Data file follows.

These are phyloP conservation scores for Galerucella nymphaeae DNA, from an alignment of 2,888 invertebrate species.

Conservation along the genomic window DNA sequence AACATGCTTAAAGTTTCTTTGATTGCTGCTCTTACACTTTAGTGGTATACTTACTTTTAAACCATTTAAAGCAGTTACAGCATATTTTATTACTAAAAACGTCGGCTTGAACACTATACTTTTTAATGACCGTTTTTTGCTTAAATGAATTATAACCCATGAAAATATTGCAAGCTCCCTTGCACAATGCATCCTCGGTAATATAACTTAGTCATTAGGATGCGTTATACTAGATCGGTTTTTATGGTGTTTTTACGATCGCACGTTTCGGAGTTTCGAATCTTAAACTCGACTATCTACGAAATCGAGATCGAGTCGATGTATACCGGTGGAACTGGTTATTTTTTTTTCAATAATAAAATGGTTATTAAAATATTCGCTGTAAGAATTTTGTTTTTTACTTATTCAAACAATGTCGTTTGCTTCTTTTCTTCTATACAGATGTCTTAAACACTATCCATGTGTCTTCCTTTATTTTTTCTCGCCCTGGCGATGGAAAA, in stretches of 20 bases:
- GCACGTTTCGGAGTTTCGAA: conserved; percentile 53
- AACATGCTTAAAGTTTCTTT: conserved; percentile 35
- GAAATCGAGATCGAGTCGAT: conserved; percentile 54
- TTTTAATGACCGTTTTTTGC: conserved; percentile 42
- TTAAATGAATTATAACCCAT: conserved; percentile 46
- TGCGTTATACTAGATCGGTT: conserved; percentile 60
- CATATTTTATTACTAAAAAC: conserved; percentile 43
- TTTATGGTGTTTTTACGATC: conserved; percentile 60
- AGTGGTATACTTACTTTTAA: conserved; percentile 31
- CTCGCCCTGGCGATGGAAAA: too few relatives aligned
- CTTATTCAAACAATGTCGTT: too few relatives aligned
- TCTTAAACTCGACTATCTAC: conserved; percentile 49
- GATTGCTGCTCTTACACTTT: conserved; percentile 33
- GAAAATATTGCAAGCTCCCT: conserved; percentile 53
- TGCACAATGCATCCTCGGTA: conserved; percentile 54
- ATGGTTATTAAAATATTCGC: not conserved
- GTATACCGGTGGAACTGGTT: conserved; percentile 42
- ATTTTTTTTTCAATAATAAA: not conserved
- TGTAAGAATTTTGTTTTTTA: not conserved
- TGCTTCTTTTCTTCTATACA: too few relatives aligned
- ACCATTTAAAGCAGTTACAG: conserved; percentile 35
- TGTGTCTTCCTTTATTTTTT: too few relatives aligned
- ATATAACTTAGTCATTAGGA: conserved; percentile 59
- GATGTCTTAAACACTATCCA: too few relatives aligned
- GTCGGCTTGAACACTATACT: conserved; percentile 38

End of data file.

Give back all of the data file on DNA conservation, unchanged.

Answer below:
These are phyloP conservation scores for Galerucella nymphaeae DNA, from an alignment of 2,888 invertebrate species.

Conservation along the genomic window DNA sequence AACATGCTTAAAGTTTCTTTGATTGCTGCTCTTACACTTTAGTGGTATACTTACTTTTAAACCATTTAAAGCAGTTACAGCATATTTTATTACTAAAAACGTCGGCTTGAACACTATACTTTTTAATGACCGTTTTTTGCTTAAATGAATTATAACCCATGAAAATATTGCAAGCTCCCTTGCACAATGCATCCTCGGTAATATAACTTAGTCATTAGGATGCGTTATACTAGATCGGTTTTTATGGTGTTTTTACGATCGCACGTTTCGGAGTTTCGAATCTTAAACTCGACTATCTACGAAATCGAGATCGAGTCGATGTATACCGGTGGAACTGGTTATTTTTTTTTCAATAATAAAATGGTTATTAAAATATTCGCTGTAAGAATTTTGTTTTTTACTTATTCAAACAATGTCGTTTGCTTCTTTTCTTCTATACAGATGTCTTAAACACTATCCATGTGTCTTCCTTTATTTTTTCTCGCCCTGGCGATGGAAAA, in stretches of 20 bases:
- GCACGTTTCGGAGTTTCGAA: conserved; percentile 53
- AACATGCTTAAAGTTTCTTT: conserved; percentile 35
- GAAATCGAGATCGAGTCGAT: conserved; percentile 54
- TTTTAATGACCGTTTTTTGC: conserved; percentile 42
- TTAAATGAATTATAACCCAT: conserved; percentile 46
- TGCGTTATACTAGATCGGTT: conserved; percentile 60
- CATATTTTATTACTAAAAAC: conserved; percentile 43
- TTTATGGTGTTTTTACGATC: conserved; percentile 60
- AGTGGTATACTTACTTTTAA: conserved; percentile 31
- CTCGCCCTGGCGATGGAAAA: too few relatives aligned
- CTTATTCAAACAATGTCGTT: too few relatives aligned
- TCTTAAACTCGACTATCTAC: conserved; percentile 49
- GATTGCTGCTCTTACACTTT: conserved; percentile 33
- GAAAATATTGCAAGCTCCCT: conserved; percentile 53
- TGCACAATGCATCCTCGGTA: conserved; percentile 54
- ATGGTTATTAAAATATTCGC: not conserved
- GTATACCGGTGGAACTGGTT: conserved; percentile 42
- ATTTTTTTTTCAATAATAAA: not conserved
- TGTAAGAATTTTGTTTTTTA: not conserved
- TGCTTCTTTTCTTCTATACA: too few relatives aligned
- ACCATTTAAAGCAGTTACAG: conserved; percentile 35
- TGTGTCTTCCTTTATTTTTT: too few relatives aligned
- ATATAACTTAGTCATTAGGA: conserved; percentile 59
- GATGTCTTAAACACTATCCA: too few relatives aligned
- GTCGGCTTGAACACTATACT: conserved; percentile 38